Friday, October 24, 2014

God's Song for Us

This was my devotional yesterday:

God looks at us with love, kindness, and great compassion at all times. Zephaniah 3:17 tells us that God takes great delight in us, calms and quiets us with divine love, and rejoices over us with singing. I wonder what song God is singing over me right now? What song is God singing over you? Scripture says that it is a song of rejoicing and delight. I wonder what effect it would have on us if we could hear, just once, the words of God’s song for us.

- Leigh Harrison
Birthed in Prayer: Pregnancy as a Spiritual Journey
From the Upper Room Devotional

Zephaniah 3:17New International Version (NIV)

  The Lord your God is with you,
    the Mighty Warrior who saves.
He will take great delight in you;
    in his love he will no longer rebuke you,
    but will rejoice over you with singing.”

Then I recalled something I had read somewhere that described an African Tribe that created original songs to sing to the newborns. I recall thinking what a wonderful gift that was to and for the child.

After a bit of internet research, this is what I found on The Free Thought Project

Tribe in Africa where the birth date of a child is counted not from when they were born


By Matt Agorist on January 13, 2014

CAUTION: EXPLICIT PHOTOGRAPHS OF TRIBAL WOMAN and what I consider to be inappropriate ads for some faux news items (how to eliminate belly fat).

(T)here is a tribe in Africa where the birth date of a child is counted not from when they were born, nor from when they are conceived but from the day that the child was a thought in its mother’s mind. And when a woman decides that she will have a child, she goes off and sits under a tree, by herself, and she listens until she can hear the song of the child that wants to come. And after she’s heard the song of this child, she comes back to the man who will be the child’s father, and teaches it to him. And then, when they make love to physically conceive the child, some of that time they sing the song of the child, as a way to invite it.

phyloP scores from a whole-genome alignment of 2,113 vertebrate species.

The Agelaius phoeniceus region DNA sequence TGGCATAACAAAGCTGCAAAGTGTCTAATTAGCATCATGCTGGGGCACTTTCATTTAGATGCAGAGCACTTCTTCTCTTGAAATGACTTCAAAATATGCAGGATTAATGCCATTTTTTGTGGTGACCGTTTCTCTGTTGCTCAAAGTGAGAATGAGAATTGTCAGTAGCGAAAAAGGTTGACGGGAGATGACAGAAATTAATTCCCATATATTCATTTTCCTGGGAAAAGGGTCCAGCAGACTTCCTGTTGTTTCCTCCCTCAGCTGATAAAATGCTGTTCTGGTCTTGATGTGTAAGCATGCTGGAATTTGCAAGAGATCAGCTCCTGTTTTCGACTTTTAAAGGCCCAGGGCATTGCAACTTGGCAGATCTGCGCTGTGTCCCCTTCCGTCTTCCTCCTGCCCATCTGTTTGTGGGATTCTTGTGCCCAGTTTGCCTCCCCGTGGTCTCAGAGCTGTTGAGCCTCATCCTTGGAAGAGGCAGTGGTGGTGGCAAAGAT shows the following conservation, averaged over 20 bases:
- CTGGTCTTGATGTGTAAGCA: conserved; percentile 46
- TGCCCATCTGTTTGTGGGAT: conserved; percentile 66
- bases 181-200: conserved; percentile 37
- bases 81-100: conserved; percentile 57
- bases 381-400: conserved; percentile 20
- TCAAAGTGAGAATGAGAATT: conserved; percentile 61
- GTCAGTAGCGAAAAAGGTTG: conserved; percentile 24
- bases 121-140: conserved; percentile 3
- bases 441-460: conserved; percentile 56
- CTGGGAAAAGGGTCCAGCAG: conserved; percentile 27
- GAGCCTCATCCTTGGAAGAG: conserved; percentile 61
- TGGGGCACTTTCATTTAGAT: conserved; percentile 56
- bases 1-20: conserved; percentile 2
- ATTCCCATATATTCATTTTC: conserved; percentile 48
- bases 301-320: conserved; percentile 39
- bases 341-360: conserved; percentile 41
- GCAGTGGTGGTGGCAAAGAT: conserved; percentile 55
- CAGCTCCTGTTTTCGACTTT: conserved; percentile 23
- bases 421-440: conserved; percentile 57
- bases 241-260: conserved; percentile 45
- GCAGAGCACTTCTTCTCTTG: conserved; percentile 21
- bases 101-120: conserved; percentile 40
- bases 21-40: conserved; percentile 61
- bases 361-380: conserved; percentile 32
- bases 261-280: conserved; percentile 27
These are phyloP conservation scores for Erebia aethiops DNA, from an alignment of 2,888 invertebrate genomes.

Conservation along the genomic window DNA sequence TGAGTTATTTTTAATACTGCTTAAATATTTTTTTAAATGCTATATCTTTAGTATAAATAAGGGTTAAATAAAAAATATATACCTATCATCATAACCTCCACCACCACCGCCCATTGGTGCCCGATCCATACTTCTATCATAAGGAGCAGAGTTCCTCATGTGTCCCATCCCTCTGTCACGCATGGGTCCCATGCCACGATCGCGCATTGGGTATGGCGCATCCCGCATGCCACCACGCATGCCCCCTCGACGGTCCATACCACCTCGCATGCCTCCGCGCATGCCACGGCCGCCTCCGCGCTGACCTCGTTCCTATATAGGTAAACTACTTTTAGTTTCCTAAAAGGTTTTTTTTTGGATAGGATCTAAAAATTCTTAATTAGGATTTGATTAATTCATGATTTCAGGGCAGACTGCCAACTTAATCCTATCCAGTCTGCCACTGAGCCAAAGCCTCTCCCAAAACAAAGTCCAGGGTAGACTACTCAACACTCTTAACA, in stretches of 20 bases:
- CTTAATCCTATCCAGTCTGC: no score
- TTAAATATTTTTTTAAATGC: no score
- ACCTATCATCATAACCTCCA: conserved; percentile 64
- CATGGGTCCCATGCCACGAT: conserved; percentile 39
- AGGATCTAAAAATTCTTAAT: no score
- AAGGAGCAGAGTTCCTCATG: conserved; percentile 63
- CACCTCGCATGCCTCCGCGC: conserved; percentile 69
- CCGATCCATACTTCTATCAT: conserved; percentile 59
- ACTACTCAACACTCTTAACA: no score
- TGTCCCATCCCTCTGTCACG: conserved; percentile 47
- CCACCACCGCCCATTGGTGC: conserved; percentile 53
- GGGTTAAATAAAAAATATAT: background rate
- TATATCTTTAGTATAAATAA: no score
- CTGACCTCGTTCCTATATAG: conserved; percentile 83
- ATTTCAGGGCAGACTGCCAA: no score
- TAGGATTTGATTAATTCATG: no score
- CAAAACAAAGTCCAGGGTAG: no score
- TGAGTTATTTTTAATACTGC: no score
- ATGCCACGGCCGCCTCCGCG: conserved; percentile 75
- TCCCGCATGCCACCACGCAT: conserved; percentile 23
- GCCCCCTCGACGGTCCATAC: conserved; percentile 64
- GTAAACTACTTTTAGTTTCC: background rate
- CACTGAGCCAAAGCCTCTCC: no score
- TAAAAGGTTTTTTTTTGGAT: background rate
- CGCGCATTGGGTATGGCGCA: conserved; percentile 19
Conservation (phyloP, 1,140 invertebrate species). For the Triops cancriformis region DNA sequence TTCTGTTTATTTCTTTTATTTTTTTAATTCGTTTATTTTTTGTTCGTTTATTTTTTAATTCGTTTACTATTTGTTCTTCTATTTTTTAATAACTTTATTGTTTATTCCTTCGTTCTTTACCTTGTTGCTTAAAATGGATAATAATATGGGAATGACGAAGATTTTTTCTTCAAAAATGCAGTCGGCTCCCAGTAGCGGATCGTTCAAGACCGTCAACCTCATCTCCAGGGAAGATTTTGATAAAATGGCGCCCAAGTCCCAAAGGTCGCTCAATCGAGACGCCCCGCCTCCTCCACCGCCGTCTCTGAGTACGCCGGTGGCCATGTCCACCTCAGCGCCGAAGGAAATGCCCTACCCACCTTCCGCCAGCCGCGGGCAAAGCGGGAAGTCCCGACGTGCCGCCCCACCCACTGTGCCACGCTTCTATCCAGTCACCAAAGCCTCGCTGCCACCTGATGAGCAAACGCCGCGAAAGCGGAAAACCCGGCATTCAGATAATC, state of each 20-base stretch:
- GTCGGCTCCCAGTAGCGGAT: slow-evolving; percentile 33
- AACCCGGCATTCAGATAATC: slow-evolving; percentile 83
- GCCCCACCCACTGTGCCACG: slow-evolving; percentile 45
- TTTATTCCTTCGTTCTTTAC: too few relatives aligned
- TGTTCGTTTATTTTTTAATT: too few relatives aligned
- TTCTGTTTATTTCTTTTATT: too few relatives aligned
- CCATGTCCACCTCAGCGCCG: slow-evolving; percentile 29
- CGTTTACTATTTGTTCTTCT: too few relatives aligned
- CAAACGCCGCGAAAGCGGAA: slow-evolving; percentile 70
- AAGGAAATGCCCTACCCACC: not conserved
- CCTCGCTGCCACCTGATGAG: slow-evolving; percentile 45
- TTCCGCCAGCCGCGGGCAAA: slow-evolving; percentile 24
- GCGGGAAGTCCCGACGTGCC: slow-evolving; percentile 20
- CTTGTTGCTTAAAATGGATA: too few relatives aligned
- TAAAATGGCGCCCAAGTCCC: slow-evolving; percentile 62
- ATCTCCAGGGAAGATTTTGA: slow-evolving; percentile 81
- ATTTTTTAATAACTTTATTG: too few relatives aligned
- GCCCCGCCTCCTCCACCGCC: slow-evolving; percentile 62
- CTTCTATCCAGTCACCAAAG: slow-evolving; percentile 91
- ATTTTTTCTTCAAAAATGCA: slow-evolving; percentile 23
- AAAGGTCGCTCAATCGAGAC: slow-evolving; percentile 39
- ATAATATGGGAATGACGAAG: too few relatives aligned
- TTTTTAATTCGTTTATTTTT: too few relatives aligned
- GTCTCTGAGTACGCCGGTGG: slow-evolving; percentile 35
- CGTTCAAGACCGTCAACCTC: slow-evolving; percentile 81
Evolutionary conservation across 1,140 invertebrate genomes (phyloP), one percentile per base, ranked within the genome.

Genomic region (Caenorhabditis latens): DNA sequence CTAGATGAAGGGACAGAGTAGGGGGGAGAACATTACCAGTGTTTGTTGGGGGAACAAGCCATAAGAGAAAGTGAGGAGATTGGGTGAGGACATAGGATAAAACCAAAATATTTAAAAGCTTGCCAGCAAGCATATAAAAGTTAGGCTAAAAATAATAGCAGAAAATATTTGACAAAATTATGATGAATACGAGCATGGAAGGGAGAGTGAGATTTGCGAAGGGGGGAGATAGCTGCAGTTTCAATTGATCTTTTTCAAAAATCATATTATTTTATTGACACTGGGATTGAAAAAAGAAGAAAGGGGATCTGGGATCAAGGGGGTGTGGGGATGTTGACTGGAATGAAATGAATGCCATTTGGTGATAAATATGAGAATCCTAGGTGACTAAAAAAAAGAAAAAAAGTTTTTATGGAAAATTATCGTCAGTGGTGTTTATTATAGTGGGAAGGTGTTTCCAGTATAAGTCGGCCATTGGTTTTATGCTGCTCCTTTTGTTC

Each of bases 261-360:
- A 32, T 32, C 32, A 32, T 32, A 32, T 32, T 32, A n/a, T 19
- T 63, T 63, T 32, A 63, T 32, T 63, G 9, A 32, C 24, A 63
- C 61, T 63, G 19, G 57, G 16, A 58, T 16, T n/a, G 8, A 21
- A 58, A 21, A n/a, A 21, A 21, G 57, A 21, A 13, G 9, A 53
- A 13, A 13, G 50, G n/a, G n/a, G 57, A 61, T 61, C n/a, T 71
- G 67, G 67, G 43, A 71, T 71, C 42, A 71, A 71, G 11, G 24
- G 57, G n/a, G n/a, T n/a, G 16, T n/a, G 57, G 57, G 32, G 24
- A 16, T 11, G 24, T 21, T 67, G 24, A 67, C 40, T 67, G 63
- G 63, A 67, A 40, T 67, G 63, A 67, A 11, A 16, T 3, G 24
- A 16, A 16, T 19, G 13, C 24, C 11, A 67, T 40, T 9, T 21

And then, when the mother is pregnant, the mother teaches that child’s song to the midwives and the old women of the village, so that when the child is born, the old women and the people around her sing the child’s song to welcome it. And then, as the child grows up, the other villagers are taught the child’s song. If the child falls, or hurts its knee, someone picks it up and sings its song to it. Or perhaps the child does something wonderful, or goes through the rites of puberty, then as a way of honoring this person, the people of the village sing his or her song.
In the African tribe there is one other occasion upon which the villagers sing to the child. If at any time during his or her life, the person commits a crime or aberrant social act, the individual is called to the center of the village and the people in the community form a circle around them. Then they sing their song to them.
The tribe recognizes that the correction for antisocial behavior is not punishment; it is love and the remembrance of identity. When you recognize your own song, you have no desire or need to do anything that would hurt another.
And it goes this way through their life. In marriage, the songs are sung, together. And finally, when this child is lying in bed, ready to die, all the villagers know his or her song, and they sing—for the last time—the song to that person.
You may not have grown up in an African tribe that sings your song to you at crucial life transitions, but life is always reminding you when you are in tune with yourself and when you are not. When you feel good, what you are doing matches your song, and when you feel awful, it doesn’t. In the end, we shall all recognize our song and sing it well. You may feel a little warbly at the moment, but so have all the great singers. Just keep singing and you’ll find your way home.
The tribe in this story is known as the Himba Tribe. They live in the northern parts of Namibia on the banks of the Kunene River.
Whether or not this recount is folklore or actually happens, we can all learn an insightful lesson from this story. Dwelling on the negative only tends to contribute to its power, true salvation is freedom from negativity.

Wishing you everyday grace,

Tamara